We will be sending  someone to Winchester to report on this meeting.

Voice of the Faithful welcomes guest speaker

On Monday, October 3, at 7:30 p.m., the Winchester Area Voice of the Faithful welcomes Ray Joyce as a guest speaker to its regular weekly meeting at St. Eulalia's Church, 50 Ridge Street, Winchester. Admission is free, and all are welcome to attend.








We will be sending  someone to Winchester to report on this meeting.

The usual Monday meetings attract 25 ­ 35 attendees.

When they have a major speaker the attendance rises.

Questions are always damning of The Roman Catholic Church and promote an American catholic church* [ spelling intentional"].

Vatican II is always misinterpreted .

St Eulalia in Winchester is a VOTF parish.

I was at a meeting when their pastor was removed because of homosexual abuse accusations.

The entire VOTF contingent condemned  the abused boy as a liar.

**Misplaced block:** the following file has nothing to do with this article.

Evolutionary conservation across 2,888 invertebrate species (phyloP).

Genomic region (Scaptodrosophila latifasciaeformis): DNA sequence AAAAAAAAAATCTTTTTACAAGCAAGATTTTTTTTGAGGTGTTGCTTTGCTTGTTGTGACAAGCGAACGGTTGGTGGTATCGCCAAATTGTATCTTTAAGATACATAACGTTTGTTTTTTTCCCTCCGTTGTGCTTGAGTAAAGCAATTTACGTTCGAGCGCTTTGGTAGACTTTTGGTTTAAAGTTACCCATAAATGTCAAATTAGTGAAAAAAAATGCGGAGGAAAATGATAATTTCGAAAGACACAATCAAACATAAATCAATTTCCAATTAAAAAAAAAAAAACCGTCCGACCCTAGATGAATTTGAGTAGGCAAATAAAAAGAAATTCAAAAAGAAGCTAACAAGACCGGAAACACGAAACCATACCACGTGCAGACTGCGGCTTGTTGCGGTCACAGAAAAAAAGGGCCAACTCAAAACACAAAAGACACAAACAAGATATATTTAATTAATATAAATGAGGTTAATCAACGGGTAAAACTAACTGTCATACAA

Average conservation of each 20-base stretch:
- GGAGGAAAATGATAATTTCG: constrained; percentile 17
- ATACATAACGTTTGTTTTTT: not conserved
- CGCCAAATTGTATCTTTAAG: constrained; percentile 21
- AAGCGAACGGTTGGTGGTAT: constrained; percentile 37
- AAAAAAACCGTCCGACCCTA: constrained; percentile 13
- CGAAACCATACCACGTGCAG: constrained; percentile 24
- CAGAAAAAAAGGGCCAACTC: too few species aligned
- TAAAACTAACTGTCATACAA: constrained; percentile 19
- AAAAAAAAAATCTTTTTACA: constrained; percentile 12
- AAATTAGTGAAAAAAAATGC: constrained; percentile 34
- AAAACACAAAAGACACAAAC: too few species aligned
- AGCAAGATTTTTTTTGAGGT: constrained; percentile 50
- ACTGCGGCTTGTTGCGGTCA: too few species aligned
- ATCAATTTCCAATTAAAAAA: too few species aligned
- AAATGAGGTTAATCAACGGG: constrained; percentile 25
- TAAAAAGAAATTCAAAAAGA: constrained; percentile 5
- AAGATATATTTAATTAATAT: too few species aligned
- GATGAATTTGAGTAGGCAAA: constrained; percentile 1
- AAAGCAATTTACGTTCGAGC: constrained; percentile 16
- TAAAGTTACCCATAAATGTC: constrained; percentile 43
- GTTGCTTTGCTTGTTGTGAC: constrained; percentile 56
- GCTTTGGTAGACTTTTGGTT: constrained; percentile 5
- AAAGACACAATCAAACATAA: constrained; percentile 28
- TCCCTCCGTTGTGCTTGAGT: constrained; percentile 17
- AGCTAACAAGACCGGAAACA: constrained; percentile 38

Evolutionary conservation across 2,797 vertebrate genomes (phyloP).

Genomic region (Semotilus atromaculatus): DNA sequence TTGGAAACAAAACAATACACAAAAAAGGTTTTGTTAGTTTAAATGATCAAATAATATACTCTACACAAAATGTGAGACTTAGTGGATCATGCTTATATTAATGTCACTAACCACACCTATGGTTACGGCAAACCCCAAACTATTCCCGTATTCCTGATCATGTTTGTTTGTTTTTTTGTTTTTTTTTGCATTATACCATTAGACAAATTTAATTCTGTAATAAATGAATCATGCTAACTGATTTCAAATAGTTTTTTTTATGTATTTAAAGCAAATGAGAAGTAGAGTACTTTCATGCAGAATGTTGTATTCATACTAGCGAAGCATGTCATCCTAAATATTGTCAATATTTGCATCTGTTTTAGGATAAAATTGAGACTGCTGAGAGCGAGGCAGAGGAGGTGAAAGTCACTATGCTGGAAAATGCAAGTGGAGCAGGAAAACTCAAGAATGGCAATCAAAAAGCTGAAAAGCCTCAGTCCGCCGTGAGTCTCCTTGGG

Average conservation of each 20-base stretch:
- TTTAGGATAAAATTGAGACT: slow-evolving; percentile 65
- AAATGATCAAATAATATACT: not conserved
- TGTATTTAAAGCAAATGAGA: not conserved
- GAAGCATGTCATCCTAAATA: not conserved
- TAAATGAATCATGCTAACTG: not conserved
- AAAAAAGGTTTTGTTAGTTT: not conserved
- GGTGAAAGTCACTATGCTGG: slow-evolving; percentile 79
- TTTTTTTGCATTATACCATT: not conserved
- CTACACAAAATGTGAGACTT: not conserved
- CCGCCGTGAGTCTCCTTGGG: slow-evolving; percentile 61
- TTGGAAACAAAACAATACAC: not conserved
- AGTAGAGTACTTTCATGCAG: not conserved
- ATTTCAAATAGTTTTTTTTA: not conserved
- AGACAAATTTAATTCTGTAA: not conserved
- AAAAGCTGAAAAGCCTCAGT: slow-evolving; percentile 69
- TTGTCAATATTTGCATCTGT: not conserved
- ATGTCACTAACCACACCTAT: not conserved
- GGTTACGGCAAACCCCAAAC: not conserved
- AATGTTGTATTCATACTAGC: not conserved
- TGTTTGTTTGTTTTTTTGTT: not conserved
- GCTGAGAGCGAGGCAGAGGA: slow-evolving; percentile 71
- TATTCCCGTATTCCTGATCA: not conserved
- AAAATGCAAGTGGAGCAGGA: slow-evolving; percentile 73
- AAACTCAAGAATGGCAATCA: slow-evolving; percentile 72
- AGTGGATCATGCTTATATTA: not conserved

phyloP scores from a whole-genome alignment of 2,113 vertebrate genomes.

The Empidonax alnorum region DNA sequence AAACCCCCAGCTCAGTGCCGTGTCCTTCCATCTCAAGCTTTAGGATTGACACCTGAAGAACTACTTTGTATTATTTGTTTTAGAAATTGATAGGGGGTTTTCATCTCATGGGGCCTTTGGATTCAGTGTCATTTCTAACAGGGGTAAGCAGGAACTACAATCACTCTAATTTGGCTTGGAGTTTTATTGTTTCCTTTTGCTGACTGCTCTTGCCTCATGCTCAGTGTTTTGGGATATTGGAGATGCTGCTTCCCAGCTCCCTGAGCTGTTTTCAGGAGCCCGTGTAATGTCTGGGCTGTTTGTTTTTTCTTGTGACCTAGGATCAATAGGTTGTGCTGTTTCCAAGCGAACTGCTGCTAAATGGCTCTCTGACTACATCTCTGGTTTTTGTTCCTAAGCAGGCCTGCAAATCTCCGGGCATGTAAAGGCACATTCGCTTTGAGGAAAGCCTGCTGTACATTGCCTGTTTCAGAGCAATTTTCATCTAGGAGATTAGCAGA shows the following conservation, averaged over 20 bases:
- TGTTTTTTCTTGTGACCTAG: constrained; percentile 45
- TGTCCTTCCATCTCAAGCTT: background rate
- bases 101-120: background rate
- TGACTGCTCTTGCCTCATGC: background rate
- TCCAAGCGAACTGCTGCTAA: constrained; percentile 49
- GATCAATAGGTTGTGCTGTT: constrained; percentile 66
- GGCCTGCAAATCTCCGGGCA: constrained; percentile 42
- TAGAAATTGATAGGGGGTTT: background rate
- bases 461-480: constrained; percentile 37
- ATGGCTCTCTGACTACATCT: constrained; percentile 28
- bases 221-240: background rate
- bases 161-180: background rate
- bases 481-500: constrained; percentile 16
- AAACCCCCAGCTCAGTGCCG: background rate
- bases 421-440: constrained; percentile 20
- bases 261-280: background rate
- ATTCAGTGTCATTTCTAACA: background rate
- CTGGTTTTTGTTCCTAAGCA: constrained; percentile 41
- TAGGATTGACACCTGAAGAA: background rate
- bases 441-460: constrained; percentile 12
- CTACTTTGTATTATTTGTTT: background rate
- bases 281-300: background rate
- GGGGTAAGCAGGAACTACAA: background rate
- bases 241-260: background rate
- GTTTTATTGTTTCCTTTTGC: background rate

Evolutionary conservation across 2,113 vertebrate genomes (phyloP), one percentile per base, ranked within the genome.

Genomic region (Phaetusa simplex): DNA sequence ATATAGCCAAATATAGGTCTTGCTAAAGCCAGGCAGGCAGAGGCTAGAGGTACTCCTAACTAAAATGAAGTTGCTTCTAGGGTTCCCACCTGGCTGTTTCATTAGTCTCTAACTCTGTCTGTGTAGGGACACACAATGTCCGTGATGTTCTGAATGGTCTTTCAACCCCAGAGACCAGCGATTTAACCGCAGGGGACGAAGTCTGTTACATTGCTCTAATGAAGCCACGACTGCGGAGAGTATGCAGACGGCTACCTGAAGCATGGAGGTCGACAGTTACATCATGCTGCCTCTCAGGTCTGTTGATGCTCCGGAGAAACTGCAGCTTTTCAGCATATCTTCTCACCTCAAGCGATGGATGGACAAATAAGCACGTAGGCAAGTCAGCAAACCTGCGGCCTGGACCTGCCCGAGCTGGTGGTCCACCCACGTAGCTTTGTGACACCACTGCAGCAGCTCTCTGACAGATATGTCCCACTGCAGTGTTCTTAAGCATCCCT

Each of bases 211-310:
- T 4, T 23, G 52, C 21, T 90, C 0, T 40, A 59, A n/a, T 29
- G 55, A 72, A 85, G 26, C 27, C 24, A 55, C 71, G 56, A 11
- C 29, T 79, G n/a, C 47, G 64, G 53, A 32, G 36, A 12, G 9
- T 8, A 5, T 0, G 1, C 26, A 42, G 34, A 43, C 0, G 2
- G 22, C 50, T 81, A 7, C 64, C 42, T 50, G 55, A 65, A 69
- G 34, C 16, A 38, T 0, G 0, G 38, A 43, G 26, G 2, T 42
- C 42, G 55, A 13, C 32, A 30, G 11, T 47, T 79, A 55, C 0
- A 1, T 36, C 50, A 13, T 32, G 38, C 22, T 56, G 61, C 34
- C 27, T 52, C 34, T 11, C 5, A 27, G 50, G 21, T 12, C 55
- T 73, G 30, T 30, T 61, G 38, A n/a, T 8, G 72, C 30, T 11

VOTF Winchester accused the accuser.

VOTF Winchester abused the abused.


I have seen more and it reported throughout  www.FaithfulVoice.com


Janos Anitorvsky , Editor





We will be sending  someone to Winchester to report on this meeting.

Voice of the Faithful welcomes guest speaker

Thursday, September 22, 2005


On Monday, October 3, at 7:30 p.m., the Winchester Area Voice of the Faithful welcomes Ray Joyce as a guest speaker to its regular weekly meeting at St. Eulalia's Church, 50 Ridge Street, Winchester. Admission is free, and all are welcome to attend.


     Ray Joyce was named as Executive Director of Voice of the Faithful in May 2005. The October 3rd meeting is entitled, "Questions and Answers with the Executive Director: Meet Ray Joyce."


     The Winchester Area VOTF is a Catholic organization that has been meeting weekly on Monday evenings (holidays excluded) since May 13, 2002. Its goals are to support survivors of clergy abuse, to support priests of integrity, and to support structural change within the Catholic Church. Members of the Winchester Area VOTF come from Winchester, Arlington, Lexington, Medford, Stoneham, Woburn, Burlington, and other surrounding towns and cities.